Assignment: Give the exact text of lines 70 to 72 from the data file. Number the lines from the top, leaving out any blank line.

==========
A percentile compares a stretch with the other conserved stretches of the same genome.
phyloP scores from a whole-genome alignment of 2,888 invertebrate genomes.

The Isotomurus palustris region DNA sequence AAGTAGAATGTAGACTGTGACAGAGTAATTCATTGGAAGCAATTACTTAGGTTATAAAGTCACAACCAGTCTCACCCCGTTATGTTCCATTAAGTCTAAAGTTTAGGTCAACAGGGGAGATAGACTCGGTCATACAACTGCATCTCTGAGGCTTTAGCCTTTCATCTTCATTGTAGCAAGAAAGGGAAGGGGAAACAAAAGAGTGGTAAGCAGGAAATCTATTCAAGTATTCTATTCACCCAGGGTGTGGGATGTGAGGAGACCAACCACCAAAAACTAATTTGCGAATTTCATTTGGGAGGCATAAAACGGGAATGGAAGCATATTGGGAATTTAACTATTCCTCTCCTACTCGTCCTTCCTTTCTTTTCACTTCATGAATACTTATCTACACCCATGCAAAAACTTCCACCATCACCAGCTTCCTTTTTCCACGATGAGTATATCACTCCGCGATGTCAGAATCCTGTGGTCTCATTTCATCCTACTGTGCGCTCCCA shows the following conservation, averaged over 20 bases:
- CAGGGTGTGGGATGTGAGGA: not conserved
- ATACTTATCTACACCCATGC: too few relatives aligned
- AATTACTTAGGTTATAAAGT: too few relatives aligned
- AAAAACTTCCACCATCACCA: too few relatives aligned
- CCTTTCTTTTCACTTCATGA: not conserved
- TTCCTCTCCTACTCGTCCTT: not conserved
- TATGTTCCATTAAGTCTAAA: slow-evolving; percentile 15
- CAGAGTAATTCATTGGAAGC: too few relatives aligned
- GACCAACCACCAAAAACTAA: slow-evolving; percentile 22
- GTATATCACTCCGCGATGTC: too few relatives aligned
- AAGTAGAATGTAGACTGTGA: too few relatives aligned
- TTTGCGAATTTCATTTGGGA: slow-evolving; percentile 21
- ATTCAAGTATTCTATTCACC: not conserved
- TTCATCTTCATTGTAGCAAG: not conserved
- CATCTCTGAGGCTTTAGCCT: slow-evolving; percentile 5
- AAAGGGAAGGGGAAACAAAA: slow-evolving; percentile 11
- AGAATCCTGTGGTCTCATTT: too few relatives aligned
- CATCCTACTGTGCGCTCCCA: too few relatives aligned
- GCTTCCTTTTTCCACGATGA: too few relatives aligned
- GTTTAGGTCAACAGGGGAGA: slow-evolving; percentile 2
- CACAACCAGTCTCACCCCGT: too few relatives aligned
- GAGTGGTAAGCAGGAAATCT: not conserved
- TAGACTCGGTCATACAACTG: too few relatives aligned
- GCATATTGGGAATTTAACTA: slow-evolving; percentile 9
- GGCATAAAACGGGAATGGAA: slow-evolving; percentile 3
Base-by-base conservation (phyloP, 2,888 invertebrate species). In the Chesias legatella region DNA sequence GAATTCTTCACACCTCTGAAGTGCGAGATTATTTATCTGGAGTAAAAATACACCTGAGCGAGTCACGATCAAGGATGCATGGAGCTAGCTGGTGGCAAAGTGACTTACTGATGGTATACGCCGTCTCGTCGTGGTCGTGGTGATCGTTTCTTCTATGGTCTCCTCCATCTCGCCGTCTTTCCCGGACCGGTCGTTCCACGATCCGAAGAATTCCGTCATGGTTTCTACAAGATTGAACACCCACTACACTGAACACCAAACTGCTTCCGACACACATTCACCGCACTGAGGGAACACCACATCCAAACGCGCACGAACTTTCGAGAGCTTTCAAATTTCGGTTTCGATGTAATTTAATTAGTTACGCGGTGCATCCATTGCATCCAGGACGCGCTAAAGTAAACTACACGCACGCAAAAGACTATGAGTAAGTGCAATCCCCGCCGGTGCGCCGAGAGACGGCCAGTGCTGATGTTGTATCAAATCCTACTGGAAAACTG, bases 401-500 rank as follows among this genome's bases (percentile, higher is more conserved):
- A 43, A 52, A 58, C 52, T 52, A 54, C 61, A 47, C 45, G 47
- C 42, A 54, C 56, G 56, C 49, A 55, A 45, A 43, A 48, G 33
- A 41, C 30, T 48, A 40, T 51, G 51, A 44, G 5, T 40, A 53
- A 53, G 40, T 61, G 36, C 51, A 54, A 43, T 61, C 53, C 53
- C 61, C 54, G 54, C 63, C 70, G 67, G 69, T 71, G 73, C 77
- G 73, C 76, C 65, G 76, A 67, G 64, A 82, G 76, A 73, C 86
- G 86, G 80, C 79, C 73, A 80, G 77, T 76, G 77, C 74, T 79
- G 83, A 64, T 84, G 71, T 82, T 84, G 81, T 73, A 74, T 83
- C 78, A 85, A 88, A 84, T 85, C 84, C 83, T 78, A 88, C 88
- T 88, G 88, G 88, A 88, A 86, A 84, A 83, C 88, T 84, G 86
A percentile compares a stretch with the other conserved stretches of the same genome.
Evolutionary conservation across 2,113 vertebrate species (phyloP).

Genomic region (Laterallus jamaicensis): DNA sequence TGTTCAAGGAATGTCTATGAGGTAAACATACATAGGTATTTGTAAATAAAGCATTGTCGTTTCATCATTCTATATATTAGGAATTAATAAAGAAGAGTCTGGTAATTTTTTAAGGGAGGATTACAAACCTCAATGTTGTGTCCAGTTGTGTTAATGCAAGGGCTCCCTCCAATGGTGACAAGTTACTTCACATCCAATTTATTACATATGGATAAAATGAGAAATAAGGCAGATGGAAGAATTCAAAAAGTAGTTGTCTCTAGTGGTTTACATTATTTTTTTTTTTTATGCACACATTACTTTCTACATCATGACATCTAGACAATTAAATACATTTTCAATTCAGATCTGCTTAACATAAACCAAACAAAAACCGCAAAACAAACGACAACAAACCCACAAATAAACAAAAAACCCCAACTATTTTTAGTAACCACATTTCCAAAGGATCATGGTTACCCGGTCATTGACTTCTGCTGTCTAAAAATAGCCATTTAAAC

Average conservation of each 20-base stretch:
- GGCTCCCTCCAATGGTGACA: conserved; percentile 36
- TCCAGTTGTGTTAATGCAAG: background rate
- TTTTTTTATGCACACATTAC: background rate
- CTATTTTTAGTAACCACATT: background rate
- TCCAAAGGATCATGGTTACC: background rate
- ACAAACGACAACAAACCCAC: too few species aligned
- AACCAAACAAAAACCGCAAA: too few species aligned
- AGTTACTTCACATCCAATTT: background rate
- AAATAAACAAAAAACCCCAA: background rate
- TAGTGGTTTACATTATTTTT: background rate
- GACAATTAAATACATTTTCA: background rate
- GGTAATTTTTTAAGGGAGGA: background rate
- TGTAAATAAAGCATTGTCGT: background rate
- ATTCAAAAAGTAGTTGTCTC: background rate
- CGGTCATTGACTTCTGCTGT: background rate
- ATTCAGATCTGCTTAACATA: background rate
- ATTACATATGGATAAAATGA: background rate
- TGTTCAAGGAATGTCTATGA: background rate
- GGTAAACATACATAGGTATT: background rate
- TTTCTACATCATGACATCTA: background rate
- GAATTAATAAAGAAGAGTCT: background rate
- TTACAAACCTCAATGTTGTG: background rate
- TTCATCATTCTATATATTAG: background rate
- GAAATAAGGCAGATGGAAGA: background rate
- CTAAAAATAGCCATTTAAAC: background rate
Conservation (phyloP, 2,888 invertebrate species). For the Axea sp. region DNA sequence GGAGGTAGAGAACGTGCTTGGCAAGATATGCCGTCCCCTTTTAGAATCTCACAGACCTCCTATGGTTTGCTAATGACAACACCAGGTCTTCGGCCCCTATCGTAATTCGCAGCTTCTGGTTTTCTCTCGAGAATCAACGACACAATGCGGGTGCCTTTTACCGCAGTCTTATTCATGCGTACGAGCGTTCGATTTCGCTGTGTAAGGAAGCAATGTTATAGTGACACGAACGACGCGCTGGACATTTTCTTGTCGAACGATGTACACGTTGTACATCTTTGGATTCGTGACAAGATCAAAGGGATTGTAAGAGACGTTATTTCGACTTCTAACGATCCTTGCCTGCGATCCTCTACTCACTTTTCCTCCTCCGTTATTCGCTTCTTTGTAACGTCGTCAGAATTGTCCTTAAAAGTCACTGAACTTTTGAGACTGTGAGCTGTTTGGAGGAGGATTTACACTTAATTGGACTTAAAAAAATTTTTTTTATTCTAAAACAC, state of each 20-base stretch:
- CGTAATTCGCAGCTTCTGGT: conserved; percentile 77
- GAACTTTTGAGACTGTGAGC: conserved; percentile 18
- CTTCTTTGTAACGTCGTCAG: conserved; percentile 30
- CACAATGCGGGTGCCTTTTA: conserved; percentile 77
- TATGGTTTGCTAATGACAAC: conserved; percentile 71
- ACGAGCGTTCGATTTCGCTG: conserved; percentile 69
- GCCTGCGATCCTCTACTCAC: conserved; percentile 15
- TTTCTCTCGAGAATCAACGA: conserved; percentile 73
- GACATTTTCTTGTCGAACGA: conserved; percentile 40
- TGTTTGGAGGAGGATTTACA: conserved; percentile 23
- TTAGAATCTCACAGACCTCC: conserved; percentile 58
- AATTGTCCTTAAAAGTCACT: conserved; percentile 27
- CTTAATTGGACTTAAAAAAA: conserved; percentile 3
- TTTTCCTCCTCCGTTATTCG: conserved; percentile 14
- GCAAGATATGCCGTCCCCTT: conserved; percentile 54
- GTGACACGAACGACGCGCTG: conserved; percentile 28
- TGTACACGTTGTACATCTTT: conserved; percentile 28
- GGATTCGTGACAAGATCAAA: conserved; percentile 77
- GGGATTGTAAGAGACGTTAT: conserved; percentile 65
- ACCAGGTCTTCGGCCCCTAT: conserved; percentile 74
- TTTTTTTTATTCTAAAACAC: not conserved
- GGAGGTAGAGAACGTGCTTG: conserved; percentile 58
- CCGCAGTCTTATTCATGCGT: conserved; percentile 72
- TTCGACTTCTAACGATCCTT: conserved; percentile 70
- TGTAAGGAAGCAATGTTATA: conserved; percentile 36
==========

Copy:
- CGTAATTCGCAGCTTCTGGT: conserved; percentile 77
- GAACTTTTGAGACTGTGAGC: conserved; percentile 18
- CTTCTTTGTAACGTCGTCAG: conserved; percentile 30